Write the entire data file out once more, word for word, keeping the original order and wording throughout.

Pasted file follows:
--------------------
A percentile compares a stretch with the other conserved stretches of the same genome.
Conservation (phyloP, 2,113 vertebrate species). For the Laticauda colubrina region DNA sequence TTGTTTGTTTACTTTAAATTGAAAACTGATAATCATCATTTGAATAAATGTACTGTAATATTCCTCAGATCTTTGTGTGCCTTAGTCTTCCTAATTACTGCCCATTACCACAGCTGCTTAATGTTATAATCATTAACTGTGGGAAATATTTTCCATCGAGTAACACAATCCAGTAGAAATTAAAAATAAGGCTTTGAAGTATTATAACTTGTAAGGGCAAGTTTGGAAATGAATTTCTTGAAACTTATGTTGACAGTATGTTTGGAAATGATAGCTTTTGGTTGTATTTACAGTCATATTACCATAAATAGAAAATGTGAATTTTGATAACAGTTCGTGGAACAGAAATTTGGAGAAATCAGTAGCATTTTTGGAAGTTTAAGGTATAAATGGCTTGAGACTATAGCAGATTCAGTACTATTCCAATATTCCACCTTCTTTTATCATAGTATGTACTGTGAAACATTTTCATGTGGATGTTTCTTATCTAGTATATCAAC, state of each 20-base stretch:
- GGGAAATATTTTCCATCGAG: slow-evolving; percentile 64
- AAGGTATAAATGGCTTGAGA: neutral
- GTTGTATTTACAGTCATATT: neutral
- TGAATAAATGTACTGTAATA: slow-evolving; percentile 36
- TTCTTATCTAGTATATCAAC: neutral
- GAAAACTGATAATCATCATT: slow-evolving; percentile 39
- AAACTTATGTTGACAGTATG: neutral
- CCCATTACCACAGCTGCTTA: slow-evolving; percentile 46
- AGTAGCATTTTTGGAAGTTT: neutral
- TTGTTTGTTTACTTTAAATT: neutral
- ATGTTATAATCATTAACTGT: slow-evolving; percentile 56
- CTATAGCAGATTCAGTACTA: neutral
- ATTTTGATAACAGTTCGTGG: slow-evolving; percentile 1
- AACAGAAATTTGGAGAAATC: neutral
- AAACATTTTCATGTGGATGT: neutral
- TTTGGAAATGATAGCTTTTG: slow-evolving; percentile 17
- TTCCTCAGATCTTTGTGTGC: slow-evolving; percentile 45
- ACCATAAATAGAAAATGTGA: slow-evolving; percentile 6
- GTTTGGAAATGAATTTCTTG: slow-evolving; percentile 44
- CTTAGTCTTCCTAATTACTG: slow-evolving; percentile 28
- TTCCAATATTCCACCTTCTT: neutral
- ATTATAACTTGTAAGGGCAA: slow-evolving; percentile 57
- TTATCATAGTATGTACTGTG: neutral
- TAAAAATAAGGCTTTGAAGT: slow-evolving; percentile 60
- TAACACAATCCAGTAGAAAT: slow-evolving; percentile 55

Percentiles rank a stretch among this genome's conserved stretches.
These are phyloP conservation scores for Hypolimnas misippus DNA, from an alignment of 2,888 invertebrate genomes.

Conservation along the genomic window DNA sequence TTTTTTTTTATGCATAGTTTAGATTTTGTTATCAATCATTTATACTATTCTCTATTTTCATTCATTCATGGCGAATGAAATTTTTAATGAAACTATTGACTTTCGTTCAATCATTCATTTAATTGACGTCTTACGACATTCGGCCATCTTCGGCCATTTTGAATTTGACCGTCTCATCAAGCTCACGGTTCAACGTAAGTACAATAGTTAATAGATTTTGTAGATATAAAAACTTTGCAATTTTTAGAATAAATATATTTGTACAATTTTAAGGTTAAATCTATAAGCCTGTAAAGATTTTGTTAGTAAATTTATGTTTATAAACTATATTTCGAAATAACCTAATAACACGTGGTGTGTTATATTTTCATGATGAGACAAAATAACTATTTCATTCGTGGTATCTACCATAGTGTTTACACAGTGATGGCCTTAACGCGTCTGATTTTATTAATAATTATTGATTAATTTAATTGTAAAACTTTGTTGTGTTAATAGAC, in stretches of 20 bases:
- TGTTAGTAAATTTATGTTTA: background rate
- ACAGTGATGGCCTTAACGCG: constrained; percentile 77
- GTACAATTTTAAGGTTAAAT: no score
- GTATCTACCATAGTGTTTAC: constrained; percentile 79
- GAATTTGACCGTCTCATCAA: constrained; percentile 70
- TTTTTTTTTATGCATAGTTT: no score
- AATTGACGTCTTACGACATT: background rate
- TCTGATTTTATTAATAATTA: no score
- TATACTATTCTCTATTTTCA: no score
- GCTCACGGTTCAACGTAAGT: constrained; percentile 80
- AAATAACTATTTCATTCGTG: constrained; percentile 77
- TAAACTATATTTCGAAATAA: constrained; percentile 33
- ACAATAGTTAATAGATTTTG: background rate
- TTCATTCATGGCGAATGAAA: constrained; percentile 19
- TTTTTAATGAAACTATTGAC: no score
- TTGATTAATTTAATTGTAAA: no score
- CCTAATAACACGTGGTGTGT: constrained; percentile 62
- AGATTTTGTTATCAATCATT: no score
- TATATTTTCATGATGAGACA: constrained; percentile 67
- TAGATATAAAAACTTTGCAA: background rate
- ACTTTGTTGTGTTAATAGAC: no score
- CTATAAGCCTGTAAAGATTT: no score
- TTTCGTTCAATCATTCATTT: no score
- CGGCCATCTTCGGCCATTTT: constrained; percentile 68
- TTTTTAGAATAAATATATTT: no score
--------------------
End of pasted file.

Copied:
A percentile compares a stretch with the other conserved stretches of the same genome.
Conservation (phyloP, 2,113 vertebrate species). For the Laticauda colubrina region DNA sequence TTGTTTGTTTACTTTAAATTGAAAACTGATAATCATCATTTGAATAAATGTACTGTAATATTCCTCAGATCTTTGTGTGCCTTAGTCTTCCTAATTACTGCCCATTACCACAGCTGCTTAATGTTATAATCATTAACTGTGGGAAATATTTTCCATCGAGTAACACAATCCAGTAGAAATTAAAAATAAGGCTTTGAAGTATTATAACTTGTAAGGGCAAGTTTGGAAATGAATTTCTTGAAACTTATGTTGACAGTATGTTTGGAAATGATAGCTTTTGGTTGTATTTACAGTCATATTACCATAAATAGAAAATGTGAATTTTGATAACAGTTCGTGGAACAGAAATTTGGAGAAATCAGTAGCATTTTTGGAAGTTTAAGGTATAAATGGCTTGAGACTATAGCAGATTCAGTACTATTCCAATATTCCACCTTCTTTTATCATAGTATGTACTGTGAAACATTTTCATGTGGATGTTTCTTATCTAGTATATCAAC, state of each 20-base stretch:
- GGGAAATATTTTCCATCGAG: slow-evolving; percentile 64
- AAGGTATAAATGGCTTGAGA: neutral
- GTTGTATTTACAGTCATATT: neutral
- TGAATAAATGTACTGTAATA: slow-evolving; percentile 36
- TTCTTATCTAGTATATCAAC: neutral
- GAAAACTGATAATCATCATT: slow-evolving; percentile 39
- AAACTTATGTTGACAGTATG: neutral
- CCCATTACCACAGCTGCTTA: slow-evolving; percentile 46
- AGTAGCATTTTTGGAAGTTT: neutral
- TTGTTTGTTTACTTTAAATT: neutral
- ATGTTATAATCATTAACTGT: slow-evolving; percentile 56
- CTATAGCAGATTCAGTACTA: neutral
- ATTTTGATAACAGTTCGTGG: slow-evolving; percentile 1
- AACAGAAATTTGGAGAAATC: neutral
- AAACATTTTCATGTGGATGT: neutral
- TTTGGAAATGATAGCTTTTG: slow-evolving; percentile 17
- TTCCTCAGATCTTTGTGTGC: slow-evolving; percentile 45
- ACCATAAATAGAAAATGTGA: slow-evolving; percentile 6
- GTTTGGAAATGAATTTCTTG: slow-evolving; percentile 44
- CTTAGTCTTCCTAATTACTG: slow-evolving; percentile 28
- TTCCAATATTCCACCTTCTT: neutral
- ATTATAACTTGTAAGGGCAA: slow-evolving; percentile 57
- TTATCATAGTATGTACTGTG: neutral
- TAAAAATAAGGCTTTGAAGT: slow-evolving; percentile 60
- TAACACAATCCAGTAGAAAT: slow-evolving; percentile 55

Percentiles rank a stretch among this genome's conserved stretches.
These are phyloP conservation scores for Hypolimnas misippus DNA, from an alignment of 2,888 invertebrate genomes.

Conservation along the genomic window DNA sequence TTTTTTTTTATGCATAGTTTAGATTTTGTTATCAATCATTTATACTATTCTCTATTTTCATTCATTCATGGCGAATGAAATTTTTAATGAAACTATTGACTTTCGTTCAATCATTCATTTAATTGACGTCTTACGACATTCGGCCATCTTCGGCCATTTTGAATTTGACCGTCTCATCAAGCTCACGGTTCAACGTAAGTACAATAGTTAATAGATTTTGTAGATATAAAAACTTTGCAATTTTTAGAATAAATATATTTGTACAATTTTAAGGTTAAATCTATAAGCCTGTAAAGATTTTGTTAGTAAATTTATGTTTATAAACTATATTTCGAAATAACCTAATAACACGTGGTGTGTTATATTTTCATGATGAGACAAAATAACTATTTCATTCGTGGTATCTACCATAGTGTTTACACAGTGATGGCCTTAACGCGTCTGATTTTATTAATAATTATTGATTAATTTAATTGTAAAACTTTGTTGTGTTAATAGAC, in stretches of 20 bases:
- TGTTAGTAAATTTATGTTTA: background rate
- ACAGTGATGGCCTTAACGCG: constrained; percentile 77
- GTACAATTTTAAGGTTAAAT: no score
- GTATCTACCATAGTGTTTAC: constrained; percentile 79
- GAATTTGACCGTCTCATCAA: constrained; percentile 70
- TTTTTTTTTATGCATAGTTT: no score
- AATTGACGTCTTACGACATT: background rate
- TCTGATTTTATTAATAATTA: no score
- TATACTATTCTCTATTTTCA: no score
- GCTCACGGTTCAACGTAAGT: constrained; percentile 80
- AAATAACTATTTCATTCGTG: constrained; percentile 77
- TAAACTATATTTCGAAATAA: constrained; percentile 33
- ACAATAGTTAATAGATTTTG: background rate
- TTCATTCATGGCGAATGAAA: constrained; percentile 19
- TTTTTAATGAAACTATTGAC: no score
- TTGATTAATTTAATTGTAAA: no score
- CCTAATAACACGTGGTGTGT: constrained; percentile 62
- AGATTTTGTTATCAATCATT: no score
- TATATTTTCATGATGAGACA: constrained; percentile 67
- TAGATATAAAAACTTTGCAA: background rate
- ACTTTGTTGTGTTAATAGAC: no score
- CTATAAGCCTGTAAAGATTT: no score
- TTTCGTTCAATCATTCATTT: no score
- CGGCCATCTTCGGCCATTTT: constrained; percentile 68
- TTTTTAGAATAAATATATTT: no score